It took just a couple hours after her performance for the results to be announced: but the effect of Nodoka Okisawa's victory at the 18th Tokyo International Music Competition for Conducting will continue to unfold for years to come. Aside from the cash award that comes with winning Asia's longest-running competition in this field, the young Japanese conductor has been thrust into the international spotlight and will undoubtedly see new opportunities develop as a result. And, in the process, has also made history: Okisawa is the first female artist to win first prize in the half-century of the competition's existence. 

Nodoka Okisawa © Min-On Concert Association
Nodoka Okisawa
© Min-On Concert Association

“I don't feel anything particular about my gender," Okisawa remarked during a press interview the day following her triumph. (Her English was fluent enough not to require the services of the interpreter who was present.) “In fact I didn't know that I was the first one. To me it's just natural, not something unusual.” Presented by the Min-On Concert Association, the Tokyo International Music Competition for Conducting has taken place every three years since it began in 1967; in 2014, it became part of the World Federation of International Music Competitions.

While all three rounds of the competition were open to the public, Okisawa, who was born in 1987, has been invited to conduct the Nagoya Philharmonic and the Tokyo Metropolitan Symphony in May 2019 in a pair of gala concerts intended to introduce the winners to a wider audience in her native Japan.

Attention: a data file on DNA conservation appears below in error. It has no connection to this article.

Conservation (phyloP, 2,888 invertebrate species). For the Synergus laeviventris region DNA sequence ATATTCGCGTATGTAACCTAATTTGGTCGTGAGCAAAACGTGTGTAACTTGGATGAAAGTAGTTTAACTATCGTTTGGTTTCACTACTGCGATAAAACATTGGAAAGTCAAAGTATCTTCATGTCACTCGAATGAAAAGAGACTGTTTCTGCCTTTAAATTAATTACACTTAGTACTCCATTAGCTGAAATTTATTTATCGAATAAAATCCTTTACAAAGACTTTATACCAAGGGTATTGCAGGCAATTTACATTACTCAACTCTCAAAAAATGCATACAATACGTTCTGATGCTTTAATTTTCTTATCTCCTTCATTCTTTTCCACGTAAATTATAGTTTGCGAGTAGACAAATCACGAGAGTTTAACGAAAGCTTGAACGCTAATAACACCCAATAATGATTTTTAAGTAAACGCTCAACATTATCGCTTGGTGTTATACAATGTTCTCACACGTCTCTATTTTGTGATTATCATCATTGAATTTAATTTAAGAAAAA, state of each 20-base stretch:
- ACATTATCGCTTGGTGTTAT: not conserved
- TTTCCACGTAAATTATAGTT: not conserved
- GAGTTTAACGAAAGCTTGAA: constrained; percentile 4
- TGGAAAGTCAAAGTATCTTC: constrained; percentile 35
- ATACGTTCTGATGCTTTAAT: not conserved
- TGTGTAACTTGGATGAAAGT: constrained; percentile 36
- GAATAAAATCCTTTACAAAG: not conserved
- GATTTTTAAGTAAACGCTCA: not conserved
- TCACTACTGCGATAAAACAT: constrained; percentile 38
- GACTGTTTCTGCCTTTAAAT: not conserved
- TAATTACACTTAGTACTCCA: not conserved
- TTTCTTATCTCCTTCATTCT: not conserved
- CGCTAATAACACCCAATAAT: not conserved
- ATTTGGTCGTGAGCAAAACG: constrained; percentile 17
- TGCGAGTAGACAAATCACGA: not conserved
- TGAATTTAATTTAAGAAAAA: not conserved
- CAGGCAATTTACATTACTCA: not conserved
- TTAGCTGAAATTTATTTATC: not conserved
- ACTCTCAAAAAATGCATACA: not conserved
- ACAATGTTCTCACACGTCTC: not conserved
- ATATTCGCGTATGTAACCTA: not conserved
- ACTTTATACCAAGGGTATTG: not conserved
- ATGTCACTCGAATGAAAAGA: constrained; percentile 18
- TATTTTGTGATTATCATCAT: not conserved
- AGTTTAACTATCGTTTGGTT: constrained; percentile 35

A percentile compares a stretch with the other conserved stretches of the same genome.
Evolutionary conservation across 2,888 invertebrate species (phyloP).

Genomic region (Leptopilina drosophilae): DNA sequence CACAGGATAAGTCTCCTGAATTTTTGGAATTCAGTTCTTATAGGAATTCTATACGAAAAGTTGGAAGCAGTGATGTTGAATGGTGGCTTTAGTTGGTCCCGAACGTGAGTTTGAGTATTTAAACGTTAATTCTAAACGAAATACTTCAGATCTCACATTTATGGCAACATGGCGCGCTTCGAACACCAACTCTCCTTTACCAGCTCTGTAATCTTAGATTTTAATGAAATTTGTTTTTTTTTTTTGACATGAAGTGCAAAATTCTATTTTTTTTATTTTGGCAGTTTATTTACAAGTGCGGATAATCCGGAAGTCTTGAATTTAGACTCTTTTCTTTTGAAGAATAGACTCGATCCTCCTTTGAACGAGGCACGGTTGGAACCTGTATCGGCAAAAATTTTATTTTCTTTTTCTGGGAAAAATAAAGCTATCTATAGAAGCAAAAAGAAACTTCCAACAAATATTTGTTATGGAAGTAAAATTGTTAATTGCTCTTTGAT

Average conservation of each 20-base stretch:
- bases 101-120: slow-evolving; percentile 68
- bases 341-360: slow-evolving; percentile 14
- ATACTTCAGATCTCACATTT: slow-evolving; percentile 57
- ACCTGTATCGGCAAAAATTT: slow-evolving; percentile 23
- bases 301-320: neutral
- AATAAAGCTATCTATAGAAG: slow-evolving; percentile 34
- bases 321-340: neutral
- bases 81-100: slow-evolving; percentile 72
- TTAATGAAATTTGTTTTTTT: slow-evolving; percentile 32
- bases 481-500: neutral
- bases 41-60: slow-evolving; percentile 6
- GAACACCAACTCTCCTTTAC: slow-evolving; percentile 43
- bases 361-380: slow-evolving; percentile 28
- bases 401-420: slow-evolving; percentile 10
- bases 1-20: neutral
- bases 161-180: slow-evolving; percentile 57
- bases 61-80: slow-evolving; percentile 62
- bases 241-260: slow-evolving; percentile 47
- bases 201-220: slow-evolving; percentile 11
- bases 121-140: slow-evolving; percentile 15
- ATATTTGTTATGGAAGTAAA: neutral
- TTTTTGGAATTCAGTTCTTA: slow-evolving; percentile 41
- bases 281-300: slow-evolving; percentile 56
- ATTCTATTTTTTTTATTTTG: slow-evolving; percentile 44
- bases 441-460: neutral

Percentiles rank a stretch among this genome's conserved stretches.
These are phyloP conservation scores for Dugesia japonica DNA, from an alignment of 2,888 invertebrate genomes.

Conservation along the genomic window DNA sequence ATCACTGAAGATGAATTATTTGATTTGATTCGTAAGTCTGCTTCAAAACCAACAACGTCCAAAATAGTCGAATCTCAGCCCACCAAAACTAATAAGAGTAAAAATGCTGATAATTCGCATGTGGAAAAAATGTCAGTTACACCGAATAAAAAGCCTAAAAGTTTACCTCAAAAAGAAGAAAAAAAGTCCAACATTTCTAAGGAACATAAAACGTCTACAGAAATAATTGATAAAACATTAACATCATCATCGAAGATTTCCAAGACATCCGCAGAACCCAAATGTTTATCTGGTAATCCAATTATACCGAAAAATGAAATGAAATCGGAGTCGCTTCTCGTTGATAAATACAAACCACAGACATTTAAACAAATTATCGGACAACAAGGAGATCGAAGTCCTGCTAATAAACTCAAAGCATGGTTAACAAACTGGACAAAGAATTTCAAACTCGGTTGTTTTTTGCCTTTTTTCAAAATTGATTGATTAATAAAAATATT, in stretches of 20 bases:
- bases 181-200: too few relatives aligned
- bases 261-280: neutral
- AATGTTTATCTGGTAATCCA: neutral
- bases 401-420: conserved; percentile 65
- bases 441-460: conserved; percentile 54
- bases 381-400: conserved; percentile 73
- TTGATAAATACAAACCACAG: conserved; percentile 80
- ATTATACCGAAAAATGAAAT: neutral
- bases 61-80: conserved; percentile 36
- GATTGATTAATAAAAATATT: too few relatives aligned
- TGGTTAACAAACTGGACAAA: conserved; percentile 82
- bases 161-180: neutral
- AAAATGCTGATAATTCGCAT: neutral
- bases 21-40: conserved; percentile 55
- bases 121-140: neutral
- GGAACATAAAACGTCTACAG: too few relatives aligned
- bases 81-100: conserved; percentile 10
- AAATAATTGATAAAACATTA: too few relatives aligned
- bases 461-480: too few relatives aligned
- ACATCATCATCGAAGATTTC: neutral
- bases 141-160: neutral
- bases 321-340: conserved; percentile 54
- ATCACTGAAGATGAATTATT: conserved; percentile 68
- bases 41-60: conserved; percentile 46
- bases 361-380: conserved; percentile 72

Okisawa received not only first prize but the special Hideo Saito Award. The latter is named after the distinguished conductor and cellist (and mentor to Seiji Ozawa), who served as chairperson of the panel of judges for the first three editions of the competition. These wins are accompanied by cash awards of ¥2,000,000 and ¥500,000, respectively. Asked how she plans to spend the money, Okisawa announced without having to pause: “I will pay my student loans back!”

Born in Aomori Prefecture in the Tōhoku Region of northern Japan, Okisawa initially considered following a career as an oboist. What led her to turn to conducting? “I played piano as a child, of course, and oboe in the school band and cello in the youth orchestra in my hometown. But I hesitated to tell my parents that I wanted to become a musician because they were paying for my sister to study cello.” Okisawa thought she would focus on Japanese literature instead, but her first trip abroad – to Sydney, when she was 16 –  provided an epiphany.

“It changed my way of thinking and I became honest about my feelings. I wanted to be an oboe player, but it was already too late, and I couldn’t ask my parents to buy me my own oboe.” She ran across an application form for a college conducting program. “And I thought, instead of an expensive instrument, I would just need a baton!”